And those pressures at school don’t subside when they get home. “Now you’re reading about it on Facebook, Instagram, Snapchat. You’re now getting to see your problems put on a platform for everybody to see,” Fogarty said.
Rachel Kinsman, health education coordinator for the Fulton County Health Department, is a licensed ROX facilitator at Archbold Middle School. She said as the mother of two daughters and as the coach of a girls sports team she sees the struggles girls can endure.
“I support any tools to empower girls and make them strong and live a healthy life,” Kinsman said.
She said it’s fulfilling to watch the girls in ROX come together and realize how similar their lives are. Through their experience in ROX she’d like to see them change the atmosphere of their schools.
“You see small changes, but as this is continuing teaching they can change those dynamics at that school…and how they can use their voices in a positive way,” Kinsman said.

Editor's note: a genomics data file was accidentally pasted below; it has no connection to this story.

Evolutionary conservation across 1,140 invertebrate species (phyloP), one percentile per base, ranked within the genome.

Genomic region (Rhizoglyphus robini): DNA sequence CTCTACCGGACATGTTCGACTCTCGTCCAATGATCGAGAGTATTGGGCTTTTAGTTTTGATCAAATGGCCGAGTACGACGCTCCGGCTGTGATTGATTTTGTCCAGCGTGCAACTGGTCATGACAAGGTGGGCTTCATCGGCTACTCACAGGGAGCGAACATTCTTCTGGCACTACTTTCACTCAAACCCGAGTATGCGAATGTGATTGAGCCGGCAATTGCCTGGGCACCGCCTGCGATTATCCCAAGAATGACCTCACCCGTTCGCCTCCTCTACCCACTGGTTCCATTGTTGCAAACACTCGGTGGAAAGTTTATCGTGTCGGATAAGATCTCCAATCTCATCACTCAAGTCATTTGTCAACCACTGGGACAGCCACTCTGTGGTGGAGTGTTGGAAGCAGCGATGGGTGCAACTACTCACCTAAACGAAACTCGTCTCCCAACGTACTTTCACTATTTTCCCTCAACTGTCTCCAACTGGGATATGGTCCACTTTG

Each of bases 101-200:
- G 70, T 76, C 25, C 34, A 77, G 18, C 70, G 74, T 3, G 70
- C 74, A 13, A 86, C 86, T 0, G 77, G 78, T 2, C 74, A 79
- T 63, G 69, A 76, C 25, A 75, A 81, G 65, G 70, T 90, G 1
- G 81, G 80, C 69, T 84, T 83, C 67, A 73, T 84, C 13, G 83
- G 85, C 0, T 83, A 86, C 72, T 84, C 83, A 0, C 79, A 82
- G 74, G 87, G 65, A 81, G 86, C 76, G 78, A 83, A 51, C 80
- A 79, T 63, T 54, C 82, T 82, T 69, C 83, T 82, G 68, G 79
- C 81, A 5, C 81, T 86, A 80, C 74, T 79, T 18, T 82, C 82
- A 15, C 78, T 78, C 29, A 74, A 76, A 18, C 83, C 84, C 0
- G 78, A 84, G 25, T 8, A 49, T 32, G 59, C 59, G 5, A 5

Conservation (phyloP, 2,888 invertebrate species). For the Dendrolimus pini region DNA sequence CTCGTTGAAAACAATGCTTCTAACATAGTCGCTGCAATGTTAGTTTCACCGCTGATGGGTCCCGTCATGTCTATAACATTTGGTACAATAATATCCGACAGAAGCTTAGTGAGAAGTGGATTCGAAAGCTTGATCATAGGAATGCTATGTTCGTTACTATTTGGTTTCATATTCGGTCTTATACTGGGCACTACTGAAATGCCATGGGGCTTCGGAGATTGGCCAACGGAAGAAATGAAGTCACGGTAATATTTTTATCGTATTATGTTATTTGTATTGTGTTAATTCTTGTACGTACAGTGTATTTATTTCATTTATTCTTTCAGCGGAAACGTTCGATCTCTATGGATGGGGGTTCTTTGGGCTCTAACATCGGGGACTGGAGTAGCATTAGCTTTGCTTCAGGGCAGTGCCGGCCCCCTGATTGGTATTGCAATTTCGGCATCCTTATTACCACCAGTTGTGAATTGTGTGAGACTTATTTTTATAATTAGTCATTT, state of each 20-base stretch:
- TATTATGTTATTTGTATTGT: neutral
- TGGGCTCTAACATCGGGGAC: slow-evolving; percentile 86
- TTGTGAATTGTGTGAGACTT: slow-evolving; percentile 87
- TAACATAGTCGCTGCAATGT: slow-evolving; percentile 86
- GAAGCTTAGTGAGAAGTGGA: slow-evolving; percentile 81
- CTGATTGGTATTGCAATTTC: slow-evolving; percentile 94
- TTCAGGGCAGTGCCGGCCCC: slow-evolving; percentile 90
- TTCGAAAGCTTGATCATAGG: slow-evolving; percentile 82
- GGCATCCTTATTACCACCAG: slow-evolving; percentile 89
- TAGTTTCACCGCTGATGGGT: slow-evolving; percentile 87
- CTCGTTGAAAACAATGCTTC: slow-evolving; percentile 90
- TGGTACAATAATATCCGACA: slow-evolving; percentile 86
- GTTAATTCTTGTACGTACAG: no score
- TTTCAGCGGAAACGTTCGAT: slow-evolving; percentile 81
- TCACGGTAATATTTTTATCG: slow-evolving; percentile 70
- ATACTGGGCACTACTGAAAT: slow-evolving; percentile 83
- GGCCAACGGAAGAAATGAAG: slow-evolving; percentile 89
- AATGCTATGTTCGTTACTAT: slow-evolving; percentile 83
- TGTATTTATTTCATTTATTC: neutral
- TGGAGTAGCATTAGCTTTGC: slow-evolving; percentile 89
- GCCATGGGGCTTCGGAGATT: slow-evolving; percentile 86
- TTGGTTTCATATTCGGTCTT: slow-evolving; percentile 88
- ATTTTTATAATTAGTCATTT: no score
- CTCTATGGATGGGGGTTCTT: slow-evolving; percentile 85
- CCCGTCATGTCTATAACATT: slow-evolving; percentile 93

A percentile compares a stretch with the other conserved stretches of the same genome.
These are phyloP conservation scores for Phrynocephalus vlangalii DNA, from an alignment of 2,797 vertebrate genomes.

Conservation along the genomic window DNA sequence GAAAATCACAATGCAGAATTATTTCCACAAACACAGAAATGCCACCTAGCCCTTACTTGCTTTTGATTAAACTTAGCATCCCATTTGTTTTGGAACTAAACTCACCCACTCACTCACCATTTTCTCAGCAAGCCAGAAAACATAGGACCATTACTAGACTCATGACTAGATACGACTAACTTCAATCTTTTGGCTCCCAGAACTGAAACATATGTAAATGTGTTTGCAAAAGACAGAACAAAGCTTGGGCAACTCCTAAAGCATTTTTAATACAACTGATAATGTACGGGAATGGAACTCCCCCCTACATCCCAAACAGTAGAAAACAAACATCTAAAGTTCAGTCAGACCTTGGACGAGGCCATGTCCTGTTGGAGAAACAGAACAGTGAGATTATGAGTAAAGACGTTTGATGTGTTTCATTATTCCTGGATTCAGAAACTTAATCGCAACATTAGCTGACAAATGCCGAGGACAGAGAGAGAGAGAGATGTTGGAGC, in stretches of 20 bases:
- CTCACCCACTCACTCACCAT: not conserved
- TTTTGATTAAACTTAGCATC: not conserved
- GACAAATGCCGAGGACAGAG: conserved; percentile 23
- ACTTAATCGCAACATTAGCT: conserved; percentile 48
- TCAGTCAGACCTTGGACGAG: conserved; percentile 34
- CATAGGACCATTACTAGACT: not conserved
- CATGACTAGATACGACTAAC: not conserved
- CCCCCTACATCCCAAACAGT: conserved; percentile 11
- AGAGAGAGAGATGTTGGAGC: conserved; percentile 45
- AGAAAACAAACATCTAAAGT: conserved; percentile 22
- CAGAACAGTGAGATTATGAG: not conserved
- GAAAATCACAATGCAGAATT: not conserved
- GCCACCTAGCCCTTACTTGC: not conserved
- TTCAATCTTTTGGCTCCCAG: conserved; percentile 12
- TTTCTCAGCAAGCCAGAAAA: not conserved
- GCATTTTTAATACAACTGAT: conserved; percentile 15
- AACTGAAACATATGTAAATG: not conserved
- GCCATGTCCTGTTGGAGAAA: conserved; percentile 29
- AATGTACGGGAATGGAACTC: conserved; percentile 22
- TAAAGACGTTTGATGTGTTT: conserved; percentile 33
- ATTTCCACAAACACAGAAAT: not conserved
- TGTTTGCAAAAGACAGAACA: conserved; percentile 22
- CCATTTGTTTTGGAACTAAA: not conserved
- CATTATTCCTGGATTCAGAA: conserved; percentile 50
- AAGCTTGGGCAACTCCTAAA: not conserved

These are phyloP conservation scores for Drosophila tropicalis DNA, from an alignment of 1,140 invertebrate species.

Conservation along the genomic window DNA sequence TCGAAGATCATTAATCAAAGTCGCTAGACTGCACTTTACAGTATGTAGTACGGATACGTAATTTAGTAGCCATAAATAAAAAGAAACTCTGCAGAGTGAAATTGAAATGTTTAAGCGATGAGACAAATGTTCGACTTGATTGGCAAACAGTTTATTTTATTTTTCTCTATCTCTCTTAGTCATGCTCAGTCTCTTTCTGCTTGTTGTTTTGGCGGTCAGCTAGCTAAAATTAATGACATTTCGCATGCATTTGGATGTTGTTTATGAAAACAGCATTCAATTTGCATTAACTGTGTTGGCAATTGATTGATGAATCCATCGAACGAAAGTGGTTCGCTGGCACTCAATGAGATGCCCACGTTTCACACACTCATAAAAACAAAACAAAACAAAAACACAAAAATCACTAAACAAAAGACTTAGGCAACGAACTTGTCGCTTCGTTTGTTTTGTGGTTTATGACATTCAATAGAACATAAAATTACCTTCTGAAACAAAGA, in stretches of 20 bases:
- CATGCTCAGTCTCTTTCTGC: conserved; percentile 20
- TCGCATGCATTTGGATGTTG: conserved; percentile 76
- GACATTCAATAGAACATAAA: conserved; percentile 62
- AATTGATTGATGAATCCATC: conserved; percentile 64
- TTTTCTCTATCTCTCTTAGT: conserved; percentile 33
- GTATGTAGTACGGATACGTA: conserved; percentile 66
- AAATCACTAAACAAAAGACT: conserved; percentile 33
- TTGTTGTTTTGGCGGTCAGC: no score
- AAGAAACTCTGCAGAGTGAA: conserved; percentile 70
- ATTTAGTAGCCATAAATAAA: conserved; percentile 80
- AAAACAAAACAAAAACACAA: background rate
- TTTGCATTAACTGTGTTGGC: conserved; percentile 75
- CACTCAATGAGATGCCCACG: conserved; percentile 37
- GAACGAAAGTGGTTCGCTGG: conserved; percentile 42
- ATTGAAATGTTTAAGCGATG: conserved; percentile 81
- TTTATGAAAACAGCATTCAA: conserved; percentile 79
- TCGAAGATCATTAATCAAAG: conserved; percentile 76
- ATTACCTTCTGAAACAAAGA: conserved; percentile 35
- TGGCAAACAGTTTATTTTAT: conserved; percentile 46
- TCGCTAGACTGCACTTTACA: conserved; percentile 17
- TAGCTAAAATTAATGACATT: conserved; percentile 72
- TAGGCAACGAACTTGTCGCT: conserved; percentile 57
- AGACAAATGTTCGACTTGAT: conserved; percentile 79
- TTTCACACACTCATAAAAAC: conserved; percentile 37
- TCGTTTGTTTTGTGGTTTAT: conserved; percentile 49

Delanie Roush said the program had a positive impact on her, and equipped her with life lessons she still practices. She said ROX helps girls cope with issues specific to young women, and fosters friendships between girls who might otherwise never cross paths.
“If they’re going through things in life, if they went to ROX it would definitely help them cope,” Roush said. “If some girls are nervous or hesitant to join ROX, they should get out of their comfort zone and try it, because they wouldn’t regret it.”
Fogarty said not every girl may come through the program changed, “but it only takes one person living differently or doing things differently to create a spark that ignites something.”
Reach David J. Coehrs at 419-335-2010.